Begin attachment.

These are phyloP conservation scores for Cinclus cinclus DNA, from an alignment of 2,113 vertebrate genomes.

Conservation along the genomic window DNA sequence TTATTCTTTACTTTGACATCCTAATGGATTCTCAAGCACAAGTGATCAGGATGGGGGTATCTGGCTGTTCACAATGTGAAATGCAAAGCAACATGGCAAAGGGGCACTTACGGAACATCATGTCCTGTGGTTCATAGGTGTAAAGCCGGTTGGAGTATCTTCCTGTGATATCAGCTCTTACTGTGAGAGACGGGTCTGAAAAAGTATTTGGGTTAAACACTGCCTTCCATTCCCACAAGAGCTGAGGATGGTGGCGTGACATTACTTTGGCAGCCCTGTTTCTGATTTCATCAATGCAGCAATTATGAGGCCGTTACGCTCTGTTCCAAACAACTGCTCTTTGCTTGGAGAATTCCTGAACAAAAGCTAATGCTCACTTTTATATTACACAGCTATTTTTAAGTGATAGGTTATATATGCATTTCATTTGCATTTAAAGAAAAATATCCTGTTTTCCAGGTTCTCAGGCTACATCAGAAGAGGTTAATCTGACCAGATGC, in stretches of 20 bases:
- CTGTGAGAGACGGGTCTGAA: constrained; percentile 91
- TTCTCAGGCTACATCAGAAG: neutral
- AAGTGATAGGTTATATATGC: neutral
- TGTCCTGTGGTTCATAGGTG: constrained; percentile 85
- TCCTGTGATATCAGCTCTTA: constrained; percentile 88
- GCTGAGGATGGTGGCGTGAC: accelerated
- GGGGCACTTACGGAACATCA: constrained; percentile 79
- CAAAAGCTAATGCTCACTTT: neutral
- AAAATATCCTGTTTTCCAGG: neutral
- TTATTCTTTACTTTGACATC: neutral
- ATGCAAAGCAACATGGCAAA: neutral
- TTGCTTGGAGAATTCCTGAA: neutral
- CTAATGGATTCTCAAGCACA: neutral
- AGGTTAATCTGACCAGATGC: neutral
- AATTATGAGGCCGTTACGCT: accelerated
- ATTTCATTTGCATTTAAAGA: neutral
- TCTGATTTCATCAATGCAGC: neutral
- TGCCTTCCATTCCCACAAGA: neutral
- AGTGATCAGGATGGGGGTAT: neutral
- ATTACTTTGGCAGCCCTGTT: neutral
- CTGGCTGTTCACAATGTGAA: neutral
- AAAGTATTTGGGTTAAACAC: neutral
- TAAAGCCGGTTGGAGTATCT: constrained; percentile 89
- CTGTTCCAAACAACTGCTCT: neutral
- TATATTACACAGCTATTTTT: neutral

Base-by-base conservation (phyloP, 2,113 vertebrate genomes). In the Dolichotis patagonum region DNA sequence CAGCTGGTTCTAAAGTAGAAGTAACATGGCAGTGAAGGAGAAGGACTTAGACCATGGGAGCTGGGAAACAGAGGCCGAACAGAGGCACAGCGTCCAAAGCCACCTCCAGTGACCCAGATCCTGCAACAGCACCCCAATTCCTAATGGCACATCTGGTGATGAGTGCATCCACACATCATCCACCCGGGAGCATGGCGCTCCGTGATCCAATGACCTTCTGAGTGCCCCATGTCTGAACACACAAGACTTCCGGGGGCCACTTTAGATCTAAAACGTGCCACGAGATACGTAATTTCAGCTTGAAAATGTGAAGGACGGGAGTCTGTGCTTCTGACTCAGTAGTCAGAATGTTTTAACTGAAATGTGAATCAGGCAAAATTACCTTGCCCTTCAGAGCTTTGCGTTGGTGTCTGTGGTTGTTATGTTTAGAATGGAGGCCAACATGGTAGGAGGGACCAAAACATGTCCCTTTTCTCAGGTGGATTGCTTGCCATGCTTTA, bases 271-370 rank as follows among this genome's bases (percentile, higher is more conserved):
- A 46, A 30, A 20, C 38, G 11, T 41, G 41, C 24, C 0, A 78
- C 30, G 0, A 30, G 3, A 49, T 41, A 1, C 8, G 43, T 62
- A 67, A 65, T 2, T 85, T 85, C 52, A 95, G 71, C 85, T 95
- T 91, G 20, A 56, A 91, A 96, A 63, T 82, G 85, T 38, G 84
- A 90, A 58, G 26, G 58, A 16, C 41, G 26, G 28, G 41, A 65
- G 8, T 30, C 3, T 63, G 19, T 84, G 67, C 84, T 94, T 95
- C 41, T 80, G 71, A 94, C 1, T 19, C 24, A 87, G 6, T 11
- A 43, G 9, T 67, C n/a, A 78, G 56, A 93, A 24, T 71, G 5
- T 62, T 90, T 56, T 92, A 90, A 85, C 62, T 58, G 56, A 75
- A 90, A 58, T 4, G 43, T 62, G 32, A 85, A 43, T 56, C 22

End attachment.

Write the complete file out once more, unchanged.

These are phyloP conservation scores for Cinclus cinclus DNA, from an alignment of 2,113 vertebrate genomes.

Conservation along the genomic window DNA sequence TTATTCTTTACTTTGACATCCTAATGGATTCTCAAGCACAAGTGATCAGGATGGGGGTATCTGGCTGTTCACAATGTGAAATGCAAAGCAACATGGCAAAGGGGCACTTACGGAACATCATGTCCTGTGGTTCATAGGTGTAAAGCCGGTTGGAGTATCTTCCTGTGATATCAGCTCTTACTGTGAGAGACGGGTCTGAAAAAGTATTTGGGTTAAACACTGCCTTCCATTCCCACAAGAGCTGAGGATGGTGGCGTGACATTACTTTGGCAGCCCTGTTTCTGATTTCATCAATGCAGCAATTATGAGGCCGTTACGCTCTGTTCCAAACAACTGCTCTTTGCTTGGAGAATTCCTGAACAAAAGCTAATGCTCACTTTTATATTACACAGCTATTTTTAAGTGATAGGTTATATATGCATTTCATTTGCATTTAAAGAAAAATATCCTGTTTTCCAGGTTCTCAGGCTACATCAGAAGAGGTTAATCTGACCAGATGC, in stretches of 20 bases:
- CTGTGAGAGACGGGTCTGAA: constrained; percentile 91
- TTCTCAGGCTACATCAGAAG: neutral
- AAGTGATAGGTTATATATGC: neutral
- TGTCCTGTGGTTCATAGGTG: constrained; percentile 85
- TCCTGTGATATCAGCTCTTA: constrained; percentile 88
- GCTGAGGATGGTGGCGTGAC: accelerated
- GGGGCACTTACGGAACATCA: constrained; percentile 79
- CAAAAGCTAATGCTCACTTT: neutral
- AAAATATCCTGTTTTCCAGG: neutral
- TTATTCTTTACTTTGACATC: neutral
- ATGCAAAGCAACATGGCAAA: neutral
- TTGCTTGGAGAATTCCTGAA: neutral
- CTAATGGATTCTCAAGCACA: neutral
- AGGTTAATCTGACCAGATGC: neutral
- AATTATGAGGCCGTTACGCT: accelerated
- ATTTCATTTGCATTTAAAGA: neutral
- TCTGATTTCATCAATGCAGC: neutral
- TGCCTTCCATTCCCACAAGA: neutral
- AGTGATCAGGATGGGGGTAT: neutral
- ATTACTTTGGCAGCCCTGTT: neutral
- CTGGCTGTTCACAATGTGAA: neutral
- AAAGTATTTGGGTTAAACAC: neutral
- TAAAGCCGGTTGGAGTATCT: constrained; percentile 89
- CTGTTCCAAACAACTGCTCT: neutral
- TATATTACACAGCTATTTTT: neutral

Base-by-base conservation (phyloP, 2,113 vertebrate genomes). In the Dolichotis patagonum region DNA sequence CAGCTGGTTCTAAAGTAGAAGTAACATGGCAGTGAAGGAGAAGGACTTAGACCATGGGAGCTGGGAAACAGAGGCCGAACAGAGGCACAGCGTCCAAAGCCACCTCCAGTGACCCAGATCCTGCAACAGCACCCCAATTCCTAATGGCACATCTGGTGATGAGTGCATCCACACATCATCCACCCGGGAGCATGGCGCTCCGTGATCCAATGACCTTCTGAGTGCCCCATGTCTGAACACACAAGACTTCCGGGGGCCACTTTAGATCTAAAACGTGCCACGAGATACGTAATTTCAGCTTGAAAATGTGAAGGACGGGAGTCTGTGCTTCTGACTCAGTAGTCAGAATGTTTTAACTGAAATGTGAATCAGGCAAAATTACCTTGCCCTTCAGAGCTTTGCGTTGGTGTCTGTGGTTGTTATGTTTAGAATGGAGGCCAACATGGTAGGAGGGACCAAAACATGTCCCTTTTCTCAGGTGGATTGCTTGCCATGCTTTA, bases 271-370 rank as follows among this genome's bases (percentile, higher is more conserved):
- A 46, A 30, A 20, C 38, G 11, T 41, G 41, C 24, C 0, A 78
- C 30, G 0, A 30, G 3, A 49, T 41, A 1, C 8, G 43, T 62
- A 67, A 65, T 2, T 85, T 85, C 52, A 95, G 71, C 85, T 95
- T 91, G 20, A 56, A 91, A 96, A 63, T 82, G 85, T 38, G 84
- A 90, A 58, G 26, G 58, A 16, C 41, G 26, G 28, G 41, A 65
- G 8, T 30, C 3, T 63, G 19, T 84, G 67, C 84, T 94, T 95
- C 41, T 80, G 71, A 94, C 1, T 19, C 24, A 87, G 6, T 11
- A 43, G 9, T 67, C n/a, A 78, G 56, A 93, A 24, T 71, G 5
- T 62, T 90, T 56, T 92, A 90, A 85, C 62, T 58, G 56, A 75
- A 90, A 58, T 4, G 43, T 62, G 32, A 85, A 43, T 56, C 22